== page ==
My friend Susan suggested that, in her experience, cancer is like a mistress. Her mistress metaphor resonated as a splendid writing prompt. This what I wrote:
We are having dinner tonight at a favorite restaurant, Seasons and Regions. I’m ordering the Willipa Bay Oysters with extra vegetables. I say, “Please no bread and hold the potatoes and rice.”
I’m following a mediterranean diet, attempting to avoid nightshades and refined grains. This because the mediterranean diet is believed by my naturopath to be the best all around cancer-discouraging diet. My oncologist says that diet won’t affect the course of your metastatic melanoma; the main thing is to eat a sufficient amount of food to avoid excessive weight change. I prefer to do everything reasonable to discourage the cancer.
Eddy says, “Are you sure you want the oysters? They are breaded in a flour mixture and fried in a skillet. It would be better to order a grilled seafood like the Alaskan salmon.”
I know my wife is concerned about my health and wants to help me exercise control over food choices as way to help me fight cancer. I’m thinking that the idea that foregoing one of my favorite seafood dishes on this special night out is not working for me. I’ve already let go of my beloved bread and butter.
I say, “Could we just put the fight against cancer on hold for tonight? I would love to just have a special dinner evening with you the way we did before we found out that I have cancer.”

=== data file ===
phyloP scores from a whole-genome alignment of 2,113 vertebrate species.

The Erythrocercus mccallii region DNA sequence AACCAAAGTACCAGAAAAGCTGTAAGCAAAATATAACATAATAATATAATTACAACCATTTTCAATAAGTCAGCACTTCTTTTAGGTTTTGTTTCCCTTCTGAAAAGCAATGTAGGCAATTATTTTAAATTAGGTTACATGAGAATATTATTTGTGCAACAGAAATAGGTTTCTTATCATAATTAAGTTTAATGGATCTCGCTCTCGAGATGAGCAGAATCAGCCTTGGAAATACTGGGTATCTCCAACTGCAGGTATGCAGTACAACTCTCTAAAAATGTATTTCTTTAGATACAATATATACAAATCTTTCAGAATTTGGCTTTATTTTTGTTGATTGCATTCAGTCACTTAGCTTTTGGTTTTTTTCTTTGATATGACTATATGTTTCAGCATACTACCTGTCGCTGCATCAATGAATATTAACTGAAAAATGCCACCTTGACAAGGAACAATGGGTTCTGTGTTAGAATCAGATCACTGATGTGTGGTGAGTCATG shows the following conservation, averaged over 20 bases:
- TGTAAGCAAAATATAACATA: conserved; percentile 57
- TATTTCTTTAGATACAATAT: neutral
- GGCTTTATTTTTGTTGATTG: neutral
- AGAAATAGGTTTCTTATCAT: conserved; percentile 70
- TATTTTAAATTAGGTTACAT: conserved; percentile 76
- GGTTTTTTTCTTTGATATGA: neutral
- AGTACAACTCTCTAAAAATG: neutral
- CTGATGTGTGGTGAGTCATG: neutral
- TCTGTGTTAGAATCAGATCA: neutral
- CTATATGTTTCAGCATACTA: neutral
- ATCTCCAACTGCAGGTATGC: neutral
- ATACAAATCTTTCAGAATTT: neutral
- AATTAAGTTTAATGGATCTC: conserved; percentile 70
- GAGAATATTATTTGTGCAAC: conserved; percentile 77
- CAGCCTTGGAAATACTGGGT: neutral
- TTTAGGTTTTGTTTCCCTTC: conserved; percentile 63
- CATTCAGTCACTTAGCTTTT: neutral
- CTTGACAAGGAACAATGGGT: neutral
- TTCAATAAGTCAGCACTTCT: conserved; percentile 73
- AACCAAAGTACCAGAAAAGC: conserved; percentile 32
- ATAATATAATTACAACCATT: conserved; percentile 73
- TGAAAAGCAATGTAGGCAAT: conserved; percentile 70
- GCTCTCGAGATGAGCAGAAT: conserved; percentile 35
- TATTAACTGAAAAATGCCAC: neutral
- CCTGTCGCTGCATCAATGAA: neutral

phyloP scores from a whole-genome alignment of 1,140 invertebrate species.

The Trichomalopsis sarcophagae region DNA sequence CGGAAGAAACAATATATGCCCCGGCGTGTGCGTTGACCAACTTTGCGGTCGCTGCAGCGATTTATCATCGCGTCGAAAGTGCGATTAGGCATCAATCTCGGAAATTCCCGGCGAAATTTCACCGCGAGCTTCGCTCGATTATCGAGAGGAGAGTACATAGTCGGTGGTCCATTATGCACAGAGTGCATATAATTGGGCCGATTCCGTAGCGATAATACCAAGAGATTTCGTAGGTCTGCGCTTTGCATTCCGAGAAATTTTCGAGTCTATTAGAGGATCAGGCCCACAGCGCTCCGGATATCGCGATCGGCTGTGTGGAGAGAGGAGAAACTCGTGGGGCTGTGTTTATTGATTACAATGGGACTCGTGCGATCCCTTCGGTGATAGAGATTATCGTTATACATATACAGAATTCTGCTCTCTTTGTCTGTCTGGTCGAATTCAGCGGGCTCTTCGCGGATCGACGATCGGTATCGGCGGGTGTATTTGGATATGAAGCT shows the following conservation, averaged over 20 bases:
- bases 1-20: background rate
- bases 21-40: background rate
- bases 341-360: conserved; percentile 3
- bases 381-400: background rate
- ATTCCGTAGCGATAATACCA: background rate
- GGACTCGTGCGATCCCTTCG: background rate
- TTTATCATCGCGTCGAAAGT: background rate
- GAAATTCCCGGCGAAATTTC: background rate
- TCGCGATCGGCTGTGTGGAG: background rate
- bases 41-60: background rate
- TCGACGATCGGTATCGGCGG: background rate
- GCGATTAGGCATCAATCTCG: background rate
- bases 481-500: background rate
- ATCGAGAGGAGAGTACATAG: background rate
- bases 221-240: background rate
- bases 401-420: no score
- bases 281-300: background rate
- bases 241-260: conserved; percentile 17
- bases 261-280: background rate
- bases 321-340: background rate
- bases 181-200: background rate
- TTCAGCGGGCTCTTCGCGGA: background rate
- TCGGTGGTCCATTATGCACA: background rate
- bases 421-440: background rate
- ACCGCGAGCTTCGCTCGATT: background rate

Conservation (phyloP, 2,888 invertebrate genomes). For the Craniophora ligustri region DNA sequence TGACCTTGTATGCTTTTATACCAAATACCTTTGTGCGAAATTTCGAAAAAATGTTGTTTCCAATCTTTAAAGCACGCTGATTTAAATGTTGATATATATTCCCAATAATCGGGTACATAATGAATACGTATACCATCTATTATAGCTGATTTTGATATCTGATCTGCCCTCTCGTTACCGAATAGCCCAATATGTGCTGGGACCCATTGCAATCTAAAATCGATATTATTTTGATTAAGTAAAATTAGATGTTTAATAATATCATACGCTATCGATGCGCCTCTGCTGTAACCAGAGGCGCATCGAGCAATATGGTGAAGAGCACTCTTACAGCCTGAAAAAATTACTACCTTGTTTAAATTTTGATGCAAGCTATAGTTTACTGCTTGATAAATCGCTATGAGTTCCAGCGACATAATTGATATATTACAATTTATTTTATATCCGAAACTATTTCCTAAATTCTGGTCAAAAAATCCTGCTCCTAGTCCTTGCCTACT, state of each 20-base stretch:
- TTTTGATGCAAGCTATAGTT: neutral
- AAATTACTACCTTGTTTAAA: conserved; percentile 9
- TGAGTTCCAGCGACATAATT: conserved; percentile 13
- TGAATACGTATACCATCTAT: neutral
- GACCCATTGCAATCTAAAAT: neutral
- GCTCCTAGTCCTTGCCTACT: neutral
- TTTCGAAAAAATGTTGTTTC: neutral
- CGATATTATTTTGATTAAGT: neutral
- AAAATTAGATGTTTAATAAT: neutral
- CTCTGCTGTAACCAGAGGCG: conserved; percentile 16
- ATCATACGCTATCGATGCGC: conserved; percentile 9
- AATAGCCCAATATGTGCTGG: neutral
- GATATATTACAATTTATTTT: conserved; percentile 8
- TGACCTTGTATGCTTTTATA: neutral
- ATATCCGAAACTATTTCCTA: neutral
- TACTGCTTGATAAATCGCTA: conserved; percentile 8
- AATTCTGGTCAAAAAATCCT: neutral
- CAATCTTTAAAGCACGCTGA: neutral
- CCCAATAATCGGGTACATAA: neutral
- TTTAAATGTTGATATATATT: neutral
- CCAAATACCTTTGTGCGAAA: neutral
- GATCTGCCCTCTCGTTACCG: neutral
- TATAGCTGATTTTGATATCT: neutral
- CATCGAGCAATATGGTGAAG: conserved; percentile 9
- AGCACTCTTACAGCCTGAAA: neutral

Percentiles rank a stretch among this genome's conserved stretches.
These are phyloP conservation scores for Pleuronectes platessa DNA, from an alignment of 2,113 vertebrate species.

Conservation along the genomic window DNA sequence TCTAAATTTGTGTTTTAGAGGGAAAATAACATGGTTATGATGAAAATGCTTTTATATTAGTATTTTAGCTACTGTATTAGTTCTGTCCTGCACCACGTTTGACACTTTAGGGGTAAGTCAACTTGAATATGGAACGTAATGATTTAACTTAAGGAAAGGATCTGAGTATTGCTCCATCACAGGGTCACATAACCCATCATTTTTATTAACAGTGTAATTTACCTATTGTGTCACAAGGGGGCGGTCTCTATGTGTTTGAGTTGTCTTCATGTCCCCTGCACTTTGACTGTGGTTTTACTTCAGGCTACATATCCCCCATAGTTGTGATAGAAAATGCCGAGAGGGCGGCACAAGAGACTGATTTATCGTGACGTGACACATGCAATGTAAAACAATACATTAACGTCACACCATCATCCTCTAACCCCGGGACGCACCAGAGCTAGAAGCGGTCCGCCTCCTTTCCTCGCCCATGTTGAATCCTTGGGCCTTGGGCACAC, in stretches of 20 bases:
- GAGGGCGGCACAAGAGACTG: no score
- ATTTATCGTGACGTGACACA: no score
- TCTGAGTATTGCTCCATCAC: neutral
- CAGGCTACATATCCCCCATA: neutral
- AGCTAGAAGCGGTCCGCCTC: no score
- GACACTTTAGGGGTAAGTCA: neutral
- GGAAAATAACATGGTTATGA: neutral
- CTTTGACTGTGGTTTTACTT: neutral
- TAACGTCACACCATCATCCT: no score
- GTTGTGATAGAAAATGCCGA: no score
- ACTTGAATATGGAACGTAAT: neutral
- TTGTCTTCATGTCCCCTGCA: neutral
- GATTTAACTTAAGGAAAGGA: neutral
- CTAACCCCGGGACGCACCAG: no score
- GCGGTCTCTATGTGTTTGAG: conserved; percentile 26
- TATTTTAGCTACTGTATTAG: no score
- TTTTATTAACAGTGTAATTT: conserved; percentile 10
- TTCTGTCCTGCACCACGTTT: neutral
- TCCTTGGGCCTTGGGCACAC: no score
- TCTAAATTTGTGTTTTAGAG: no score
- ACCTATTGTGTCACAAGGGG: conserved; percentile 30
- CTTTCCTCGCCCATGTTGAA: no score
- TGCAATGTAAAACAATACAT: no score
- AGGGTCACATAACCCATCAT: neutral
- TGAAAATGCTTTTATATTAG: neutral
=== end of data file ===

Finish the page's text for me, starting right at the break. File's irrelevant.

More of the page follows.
She says, “Yes, I would like that too. It’s OK if you want to have the oysters. We will be skipping dessert because you aren’t eating refined sugar anymore. I want you to have an entree that you will really enjoy.”
I’m thinking that her dessert comment doesn’t quite comply with my foregoing request, but I decide to let that pass.
I’m noticing an urge to cough and I try to stifle it. I think, “Damn this dry cough; I should have remembered to take a swig of codeine before we left home.” I fail to stifle the cough and quietly cough into my cloth napkin. She looks at me with a hint of anxiety, and says, “Take some sips of water, it will help with that cough.”
The presence of cancer in my chest has altered our relationship. It’s an ever-present elephant in the room that alters our interactions and is never far from our thinking. This is a bit like being a couple who both know about his mistress. Even though his mistress is not in the room, she is always in the minds of both.
In my case, the mistress brings an unusual, cruel twist. She plans to murder me.